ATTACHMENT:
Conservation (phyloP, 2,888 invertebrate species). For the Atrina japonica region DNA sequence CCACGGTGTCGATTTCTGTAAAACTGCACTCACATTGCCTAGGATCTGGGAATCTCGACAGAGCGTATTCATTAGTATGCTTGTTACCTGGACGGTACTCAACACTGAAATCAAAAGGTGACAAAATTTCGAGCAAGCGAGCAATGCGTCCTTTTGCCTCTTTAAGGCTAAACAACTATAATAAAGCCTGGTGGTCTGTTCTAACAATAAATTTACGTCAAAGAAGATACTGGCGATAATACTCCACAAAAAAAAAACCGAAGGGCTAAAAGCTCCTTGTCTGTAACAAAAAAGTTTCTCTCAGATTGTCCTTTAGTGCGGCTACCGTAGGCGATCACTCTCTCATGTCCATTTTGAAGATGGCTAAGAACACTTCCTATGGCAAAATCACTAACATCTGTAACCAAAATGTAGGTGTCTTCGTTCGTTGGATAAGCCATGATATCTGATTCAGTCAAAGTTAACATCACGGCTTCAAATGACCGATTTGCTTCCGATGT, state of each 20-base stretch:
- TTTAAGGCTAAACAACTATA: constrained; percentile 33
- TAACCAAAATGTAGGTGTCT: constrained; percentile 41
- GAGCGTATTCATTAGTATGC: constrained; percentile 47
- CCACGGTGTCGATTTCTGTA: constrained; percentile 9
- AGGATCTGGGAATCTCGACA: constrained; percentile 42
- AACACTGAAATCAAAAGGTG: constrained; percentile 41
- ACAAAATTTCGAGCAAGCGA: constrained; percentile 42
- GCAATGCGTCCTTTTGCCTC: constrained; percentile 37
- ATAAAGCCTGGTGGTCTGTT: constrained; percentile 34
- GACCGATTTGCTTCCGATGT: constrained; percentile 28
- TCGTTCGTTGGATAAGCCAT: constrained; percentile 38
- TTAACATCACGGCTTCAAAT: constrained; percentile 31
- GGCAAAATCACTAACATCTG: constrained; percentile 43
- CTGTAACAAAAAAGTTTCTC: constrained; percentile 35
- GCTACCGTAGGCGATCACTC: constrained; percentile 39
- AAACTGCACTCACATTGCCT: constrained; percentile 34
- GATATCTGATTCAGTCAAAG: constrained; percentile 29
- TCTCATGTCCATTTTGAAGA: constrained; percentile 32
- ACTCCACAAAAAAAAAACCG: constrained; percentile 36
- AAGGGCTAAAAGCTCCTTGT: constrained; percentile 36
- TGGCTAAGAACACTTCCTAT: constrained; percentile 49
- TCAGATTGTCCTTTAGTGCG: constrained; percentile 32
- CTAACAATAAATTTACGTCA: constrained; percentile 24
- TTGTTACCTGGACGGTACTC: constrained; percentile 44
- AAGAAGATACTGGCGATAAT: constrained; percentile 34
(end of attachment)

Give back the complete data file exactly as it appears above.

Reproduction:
Conservation (phyloP, 2,888 invertebrate species). For the Atrina japonica region DNA sequence CCACGGTGTCGATTTCTGTAAAACTGCACTCACATTGCCTAGGATCTGGGAATCTCGACAGAGCGTATTCATTAGTATGCTTGTTACCTGGACGGTACTCAACACTGAAATCAAAAGGTGACAAAATTTCGAGCAAGCGAGCAATGCGTCCTTTTGCCTCTTTAAGGCTAAACAACTATAATAAAGCCTGGTGGTCTGTTCTAACAATAAATTTACGTCAAAGAAGATACTGGCGATAATACTCCACAAAAAAAAAACCGAAGGGCTAAAAGCTCCTTGTCTGTAACAAAAAAGTTTCTCTCAGATTGTCCTTTAGTGCGGCTACCGTAGGCGATCACTCTCTCATGTCCATTTTGAAGATGGCTAAGAACACTTCCTATGGCAAAATCACTAACATCTGTAACCAAAATGTAGGTGTCTTCGTTCGTTGGATAAGCCATGATATCTGATTCAGTCAAAGTTAACATCACGGCTTCAAATGACCGATTTGCTTCCGATGT, state of each 20-base stretch:
- TTTAAGGCTAAACAACTATA: constrained; percentile 33
- TAACCAAAATGTAGGTGTCT: constrained; percentile 41
- GAGCGTATTCATTAGTATGC: constrained; percentile 47
- CCACGGTGTCGATTTCTGTA: constrained; percentile 9
- AGGATCTGGGAATCTCGACA: constrained; percentile 42
- AACACTGAAATCAAAAGGTG: constrained; percentile 41
- ACAAAATTTCGAGCAAGCGA: constrained; percentile 42
- GCAATGCGTCCTTTTGCCTC: constrained; percentile 37
- ATAAAGCCTGGTGGTCTGTT: constrained; percentile 34
- GACCGATTTGCTTCCGATGT: constrained; percentile 28
- TCGTTCGTTGGATAAGCCAT: constrained; percentile 38
- TTAACATCACGGCTTCAAAT: constrained; percentile 31
- GGCAAAATCACTAACATCTG: constrained; percentile 43
- CTGTAACAAAAAAGTTTCTC: constrained; percentile 35
- GCTACCGTAGGCGATCACTC: constrained; percentile 39
- AAACTGCACTCACATTGCCT: constrained; percentile 34
- GATATCTGATTCAGTCAAAG: constrained; percentile 29
- TCTCATGTCCATTTTGAAGA: constrained; percentile 32
- ACTCCACAAAAAAAAAACCG: constrained; percentile 36
- AAGGGCTAAAAGCTCCTTGT: constrained; percentile 36
- TGGCTAAGAACACTTCCTAT: constrained; percentile 49
- TCAGATTGTCCTTTAGTGCG: constrained; percentile 32
- CTAACAATAAATTTACGTCA: constrained; percentile 24
- TTGTTACCTGGACGGTACTC: constrained; percentile 44
- AAGAAGATACTGGCGATAAT: constrained; percentile 34